Minneapolis Southwest High School Investigation Leads to Administrative Shake Up

August 2, 2017

“We look forward to appointing these new assistant principals as quickly as possible.”

With that, Minneapolis Public Schools administrator, Cecillia Saddler, confirmed rumors swirling through the district’s Southwest High School community: when school starts up again in August, the school will be without three of its four administrators. In an email sent to parents and staff on August 1, Saddler informed them that assistant principals Sue Mortensen and Brian Nutter are “leaving the Southwest community.” 

This notice comes on the heels of the surprise July 28 announcement that Southwest’s longtime (and high profile) principal, Bill Smith, is retiring–a year earlier than most people expected. Mortensen, according to Saddler’s email, is also retiring while Nutter–a young, Roosevelt High School graduate–has been moved to an administrative role in the district’s Davis Center headquarters.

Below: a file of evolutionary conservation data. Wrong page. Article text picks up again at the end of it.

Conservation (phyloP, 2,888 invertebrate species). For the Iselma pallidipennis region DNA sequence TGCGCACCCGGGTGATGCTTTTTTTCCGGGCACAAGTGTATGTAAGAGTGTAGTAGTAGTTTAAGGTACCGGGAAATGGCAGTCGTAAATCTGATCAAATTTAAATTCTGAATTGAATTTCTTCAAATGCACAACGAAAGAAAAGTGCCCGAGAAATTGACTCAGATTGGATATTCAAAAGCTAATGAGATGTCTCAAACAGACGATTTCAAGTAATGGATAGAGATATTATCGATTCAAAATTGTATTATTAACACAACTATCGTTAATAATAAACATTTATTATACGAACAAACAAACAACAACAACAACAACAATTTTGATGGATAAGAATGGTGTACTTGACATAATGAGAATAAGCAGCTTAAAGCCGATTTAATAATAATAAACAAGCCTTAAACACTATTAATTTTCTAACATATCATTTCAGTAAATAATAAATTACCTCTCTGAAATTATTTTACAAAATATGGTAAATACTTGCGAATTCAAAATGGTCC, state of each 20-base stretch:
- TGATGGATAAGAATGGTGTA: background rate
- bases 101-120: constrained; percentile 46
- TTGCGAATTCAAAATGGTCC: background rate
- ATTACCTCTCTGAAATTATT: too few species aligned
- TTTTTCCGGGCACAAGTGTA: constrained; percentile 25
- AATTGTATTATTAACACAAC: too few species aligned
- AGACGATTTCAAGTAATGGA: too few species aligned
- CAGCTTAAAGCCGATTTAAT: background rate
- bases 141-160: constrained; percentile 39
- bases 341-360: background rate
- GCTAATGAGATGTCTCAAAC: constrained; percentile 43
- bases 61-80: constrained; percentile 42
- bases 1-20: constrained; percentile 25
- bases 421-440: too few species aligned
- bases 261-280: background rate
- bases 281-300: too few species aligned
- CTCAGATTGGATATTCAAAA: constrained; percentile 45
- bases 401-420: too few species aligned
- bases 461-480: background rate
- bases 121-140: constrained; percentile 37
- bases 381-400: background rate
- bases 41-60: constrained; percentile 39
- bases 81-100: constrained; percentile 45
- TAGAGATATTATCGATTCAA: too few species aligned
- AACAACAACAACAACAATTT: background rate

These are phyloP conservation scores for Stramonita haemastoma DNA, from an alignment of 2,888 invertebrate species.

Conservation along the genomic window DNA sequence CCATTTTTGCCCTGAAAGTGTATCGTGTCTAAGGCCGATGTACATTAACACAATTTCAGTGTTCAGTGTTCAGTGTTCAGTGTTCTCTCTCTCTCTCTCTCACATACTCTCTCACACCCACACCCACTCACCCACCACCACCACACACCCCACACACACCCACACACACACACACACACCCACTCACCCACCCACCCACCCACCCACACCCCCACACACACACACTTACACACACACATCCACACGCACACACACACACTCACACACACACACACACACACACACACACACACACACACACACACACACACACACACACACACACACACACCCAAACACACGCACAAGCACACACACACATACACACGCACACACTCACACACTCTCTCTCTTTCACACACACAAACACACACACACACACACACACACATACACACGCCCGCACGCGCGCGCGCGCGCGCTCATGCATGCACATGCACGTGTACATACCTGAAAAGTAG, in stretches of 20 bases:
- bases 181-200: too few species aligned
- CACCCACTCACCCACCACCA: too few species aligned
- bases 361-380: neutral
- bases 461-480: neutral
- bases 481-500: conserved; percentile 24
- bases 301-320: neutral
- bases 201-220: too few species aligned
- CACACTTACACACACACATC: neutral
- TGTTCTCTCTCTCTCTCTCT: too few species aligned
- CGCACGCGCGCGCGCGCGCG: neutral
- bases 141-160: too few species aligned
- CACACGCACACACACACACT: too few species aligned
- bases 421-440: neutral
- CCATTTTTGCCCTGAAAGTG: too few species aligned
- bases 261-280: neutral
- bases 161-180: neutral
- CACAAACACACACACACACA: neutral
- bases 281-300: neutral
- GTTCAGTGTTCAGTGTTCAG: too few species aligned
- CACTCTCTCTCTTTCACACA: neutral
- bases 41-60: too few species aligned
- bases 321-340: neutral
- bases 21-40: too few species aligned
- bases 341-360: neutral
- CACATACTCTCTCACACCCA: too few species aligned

Bill Smith in his Southwest office

This news sent shock waves through the community, leaving parents and staff to wonder what has caused all three of these administrators to suddenly exit the school. Only Tara Fitzgerald, an assistant principal new to both Southwest and the administrative tasks of a large high school, will be returning to the school this fall. Saddler’s email gives no indication what, if anything, has caused Smith and Mortensen to suddenly retire, and Nutter to be moved elsewhere.